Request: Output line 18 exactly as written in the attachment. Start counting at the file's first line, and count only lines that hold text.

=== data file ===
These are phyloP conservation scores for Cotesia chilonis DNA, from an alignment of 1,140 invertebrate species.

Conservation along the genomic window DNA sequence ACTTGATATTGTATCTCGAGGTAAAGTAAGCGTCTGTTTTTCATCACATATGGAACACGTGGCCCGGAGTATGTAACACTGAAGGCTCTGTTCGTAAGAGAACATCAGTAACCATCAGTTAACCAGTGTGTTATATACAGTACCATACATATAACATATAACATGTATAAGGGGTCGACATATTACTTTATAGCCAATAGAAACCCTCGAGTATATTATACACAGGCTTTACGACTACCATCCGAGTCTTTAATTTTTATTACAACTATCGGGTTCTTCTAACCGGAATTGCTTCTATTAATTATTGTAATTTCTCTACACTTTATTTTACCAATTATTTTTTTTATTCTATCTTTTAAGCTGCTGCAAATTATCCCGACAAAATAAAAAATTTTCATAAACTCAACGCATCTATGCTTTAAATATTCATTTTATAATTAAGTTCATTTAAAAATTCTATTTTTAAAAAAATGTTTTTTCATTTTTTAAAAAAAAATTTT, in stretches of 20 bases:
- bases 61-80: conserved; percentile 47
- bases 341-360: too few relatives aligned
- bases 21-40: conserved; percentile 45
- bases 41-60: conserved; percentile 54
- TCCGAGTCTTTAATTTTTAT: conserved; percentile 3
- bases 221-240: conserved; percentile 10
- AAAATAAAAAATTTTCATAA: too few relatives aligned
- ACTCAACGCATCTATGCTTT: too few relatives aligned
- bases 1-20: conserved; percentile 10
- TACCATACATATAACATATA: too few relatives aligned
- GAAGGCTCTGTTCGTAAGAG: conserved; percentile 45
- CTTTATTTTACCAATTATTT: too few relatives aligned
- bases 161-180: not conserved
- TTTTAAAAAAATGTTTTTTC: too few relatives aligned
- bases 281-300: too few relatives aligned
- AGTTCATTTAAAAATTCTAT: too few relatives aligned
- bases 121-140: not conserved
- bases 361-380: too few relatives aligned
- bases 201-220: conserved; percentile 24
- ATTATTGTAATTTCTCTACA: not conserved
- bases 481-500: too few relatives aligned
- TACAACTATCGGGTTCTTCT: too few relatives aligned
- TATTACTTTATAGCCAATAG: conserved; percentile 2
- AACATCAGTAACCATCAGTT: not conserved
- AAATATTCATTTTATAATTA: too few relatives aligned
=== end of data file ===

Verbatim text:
- AGTTCATTTAAAAATTCTAT: too few relatives aligned